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Canadian surfers Young, Zelasko carving an Olympic path at Pan Am Games

Bethany Zelasko

Canadian surfers Young, Zelasko carving an Olympic path at Pan Am Games

Tokyo 2020 will be the first Olympics to feature surfing on the programme

LIMA, Peru — One of the sports making its Olympic debut next year is creating waves so large they’re being felt in Peru — and two Canadian athletes are hoping to ride them all the way to Tokyo.

Surfers Cody Young and Bethany Zelasko are in Lima at the Pan Am Games, where the shortboard event they are competing in offers direct qualification for the 2020 Olympic Games.

Canada's Bethany Zelasko,

Canada’s Bethany Zelasko, shown in this 2016 file photo, is at the 2019 Pan American Games in Lima, Peru, looking to qualify a spot at the Tokyo Olympics. (File/AFP/Getty Images)

Young won his first heat on Monday morning — the first in Pan Am Games history — at the Punta Rocas surfing venue against Kevin Schultz of the U.S. Young had a score of 10.43 to the American’s 7.50.

“Feels amazing to win the first heat ever at the Pan American Games,” Young says. “I didn’t surf as good as I wanted but I was able to get the job done, so that gives me a lot of confidence moving into the next round tomorrow, especially with the waves forecasted to get bigger.”

Zelasko also moved on to the second round of competition, scoring 9.57 points to top the 5.14 put up by El Salvador’s Vanessa Cortez.

“It’s amazing to surf really good waves and get a chance to qualify [for the Olympics],” she says. “I really want a spot and I’m looking to do it here [in Lima].”

Young, 20, and Zelasko, 18, have been surfing competitively since they were both about 10 years old and have spent most of that time outside of Canada — Young lives in Maui, Hawaii and Zelasko in Dana Point, Calif. — but both say they’re honoured to wear the Maple Leaf into competition.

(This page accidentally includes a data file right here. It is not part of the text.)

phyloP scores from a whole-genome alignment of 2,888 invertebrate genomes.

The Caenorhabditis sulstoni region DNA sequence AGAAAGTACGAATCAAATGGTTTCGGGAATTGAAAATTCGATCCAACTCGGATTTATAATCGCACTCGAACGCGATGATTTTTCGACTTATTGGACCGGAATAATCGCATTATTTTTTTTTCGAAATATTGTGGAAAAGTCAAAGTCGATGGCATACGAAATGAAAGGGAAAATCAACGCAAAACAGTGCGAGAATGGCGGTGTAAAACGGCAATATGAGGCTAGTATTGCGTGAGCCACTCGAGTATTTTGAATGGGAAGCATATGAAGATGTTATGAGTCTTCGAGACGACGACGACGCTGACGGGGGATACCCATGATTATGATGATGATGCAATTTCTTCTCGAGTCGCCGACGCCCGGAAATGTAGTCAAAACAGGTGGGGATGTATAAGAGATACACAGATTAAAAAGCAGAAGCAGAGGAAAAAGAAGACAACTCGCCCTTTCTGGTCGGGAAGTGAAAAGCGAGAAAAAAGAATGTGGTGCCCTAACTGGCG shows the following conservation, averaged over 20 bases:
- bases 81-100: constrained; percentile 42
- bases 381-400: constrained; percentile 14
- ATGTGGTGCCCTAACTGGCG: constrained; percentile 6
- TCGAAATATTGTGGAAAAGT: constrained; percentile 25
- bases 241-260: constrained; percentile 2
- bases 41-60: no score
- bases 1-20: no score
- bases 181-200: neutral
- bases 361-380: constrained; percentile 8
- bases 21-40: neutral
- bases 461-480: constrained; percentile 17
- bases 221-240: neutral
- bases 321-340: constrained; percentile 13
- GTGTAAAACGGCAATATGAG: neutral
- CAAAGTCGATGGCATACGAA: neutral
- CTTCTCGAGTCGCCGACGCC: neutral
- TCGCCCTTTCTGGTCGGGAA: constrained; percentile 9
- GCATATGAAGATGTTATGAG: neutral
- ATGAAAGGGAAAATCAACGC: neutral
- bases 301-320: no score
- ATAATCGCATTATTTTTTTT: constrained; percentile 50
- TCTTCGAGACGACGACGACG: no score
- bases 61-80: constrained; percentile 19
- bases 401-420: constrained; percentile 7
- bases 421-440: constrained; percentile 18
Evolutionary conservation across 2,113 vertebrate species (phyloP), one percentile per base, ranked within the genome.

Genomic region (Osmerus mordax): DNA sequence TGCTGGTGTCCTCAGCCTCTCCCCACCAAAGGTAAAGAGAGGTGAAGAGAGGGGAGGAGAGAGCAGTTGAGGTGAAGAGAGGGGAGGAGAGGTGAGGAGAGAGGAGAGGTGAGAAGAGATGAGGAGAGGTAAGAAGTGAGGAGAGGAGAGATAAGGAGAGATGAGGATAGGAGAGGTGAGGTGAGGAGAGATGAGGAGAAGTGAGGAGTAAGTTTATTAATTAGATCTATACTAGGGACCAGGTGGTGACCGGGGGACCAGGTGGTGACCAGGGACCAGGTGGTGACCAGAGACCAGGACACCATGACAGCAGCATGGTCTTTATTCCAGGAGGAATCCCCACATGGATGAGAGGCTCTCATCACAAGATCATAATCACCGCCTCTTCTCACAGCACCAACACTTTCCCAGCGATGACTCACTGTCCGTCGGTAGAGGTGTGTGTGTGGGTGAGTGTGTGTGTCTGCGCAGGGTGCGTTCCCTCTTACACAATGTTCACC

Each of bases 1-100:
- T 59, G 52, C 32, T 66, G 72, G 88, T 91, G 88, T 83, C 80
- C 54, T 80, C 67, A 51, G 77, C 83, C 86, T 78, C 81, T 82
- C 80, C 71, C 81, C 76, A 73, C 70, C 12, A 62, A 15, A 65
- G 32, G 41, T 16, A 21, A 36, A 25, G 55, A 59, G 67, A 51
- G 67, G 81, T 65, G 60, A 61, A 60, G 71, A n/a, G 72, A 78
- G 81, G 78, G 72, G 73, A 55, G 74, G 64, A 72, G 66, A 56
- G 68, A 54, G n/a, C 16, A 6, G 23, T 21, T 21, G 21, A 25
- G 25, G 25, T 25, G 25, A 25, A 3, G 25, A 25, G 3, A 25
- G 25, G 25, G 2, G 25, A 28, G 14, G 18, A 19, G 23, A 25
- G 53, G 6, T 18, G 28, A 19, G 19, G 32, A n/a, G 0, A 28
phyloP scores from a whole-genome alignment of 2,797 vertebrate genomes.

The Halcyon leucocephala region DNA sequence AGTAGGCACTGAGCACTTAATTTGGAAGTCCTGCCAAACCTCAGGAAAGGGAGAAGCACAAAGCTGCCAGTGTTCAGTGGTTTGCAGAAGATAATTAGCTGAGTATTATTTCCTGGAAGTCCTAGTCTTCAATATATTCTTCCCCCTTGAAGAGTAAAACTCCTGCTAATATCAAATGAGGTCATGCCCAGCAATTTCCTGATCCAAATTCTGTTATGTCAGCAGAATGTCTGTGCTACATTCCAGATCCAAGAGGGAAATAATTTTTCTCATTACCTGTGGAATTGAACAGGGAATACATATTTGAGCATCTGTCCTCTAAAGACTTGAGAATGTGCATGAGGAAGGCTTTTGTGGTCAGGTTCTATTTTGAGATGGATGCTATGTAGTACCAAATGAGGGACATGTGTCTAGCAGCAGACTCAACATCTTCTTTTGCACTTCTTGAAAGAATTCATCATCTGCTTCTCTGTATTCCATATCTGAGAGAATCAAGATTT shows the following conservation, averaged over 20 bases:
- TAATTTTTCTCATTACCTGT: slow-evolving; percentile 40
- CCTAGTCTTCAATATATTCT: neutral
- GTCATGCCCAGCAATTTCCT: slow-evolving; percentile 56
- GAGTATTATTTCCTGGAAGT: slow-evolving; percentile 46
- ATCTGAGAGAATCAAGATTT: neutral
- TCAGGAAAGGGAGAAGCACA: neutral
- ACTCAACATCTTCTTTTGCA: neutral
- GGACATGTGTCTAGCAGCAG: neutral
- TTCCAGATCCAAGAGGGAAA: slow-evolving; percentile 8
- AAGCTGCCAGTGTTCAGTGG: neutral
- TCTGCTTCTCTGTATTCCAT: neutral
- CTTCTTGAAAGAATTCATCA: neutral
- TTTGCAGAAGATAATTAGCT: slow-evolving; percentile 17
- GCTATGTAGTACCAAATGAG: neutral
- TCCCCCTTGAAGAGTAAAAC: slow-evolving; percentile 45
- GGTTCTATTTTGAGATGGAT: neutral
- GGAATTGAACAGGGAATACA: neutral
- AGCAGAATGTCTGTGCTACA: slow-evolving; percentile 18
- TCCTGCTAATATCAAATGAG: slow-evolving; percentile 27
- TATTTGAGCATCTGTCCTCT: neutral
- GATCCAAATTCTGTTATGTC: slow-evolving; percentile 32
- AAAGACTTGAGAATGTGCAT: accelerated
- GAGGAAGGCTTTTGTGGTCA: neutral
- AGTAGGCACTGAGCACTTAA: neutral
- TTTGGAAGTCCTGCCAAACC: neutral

Canada's Cody Young,

Canada’s Cody Young, shown in this 2018 file photo, won his first heat at the Pan American Games in Lima, Peru, on Monday. The sport offers direct qualification to the 2020 Tokyo Olympics. (File/Getty Images)

“It means the world to me to represent such a beautiful place,” Young says. “I don’t live there now, [but] I’ve spent so much time up there and all my family is up there.

“I’ve been watching the Olympics since I was a little kid, my family all around the TV watching [Canada] win. It’s cool that I could potentially have the same sort of thing happen for me and compete at the Olympics.”

“I’m representing something greater than myself,” Zelasko says. “Representing Canada is an opportunity not only to show what I have, but the gift that they’ve given to me.”

Surf Canada coach Shannon Brown has been working with both athletes for over a year now, and says they’re both well-suited for success on the world stage.

“They’re both really good people and great athletes that are committed to their craft,” Brown says. “They’ve both grown up in hyper-competitive areas where surfing is a big part of daily life, where it’s kind of a more legitimate sport that people grow up doing and competing in.

“They’ve both excelled from a very young age, so they’ve been around the scene for such a long time they just know the ins and outs of the sport so well. Cody [has] developed a very strong and powerful surfing style, which is great for [Pan Am] since the waves are similar and he’s used to them.”Bethany kind of grew up competing on the U.S. junior circuit and she was always one of the top five girls in her division.”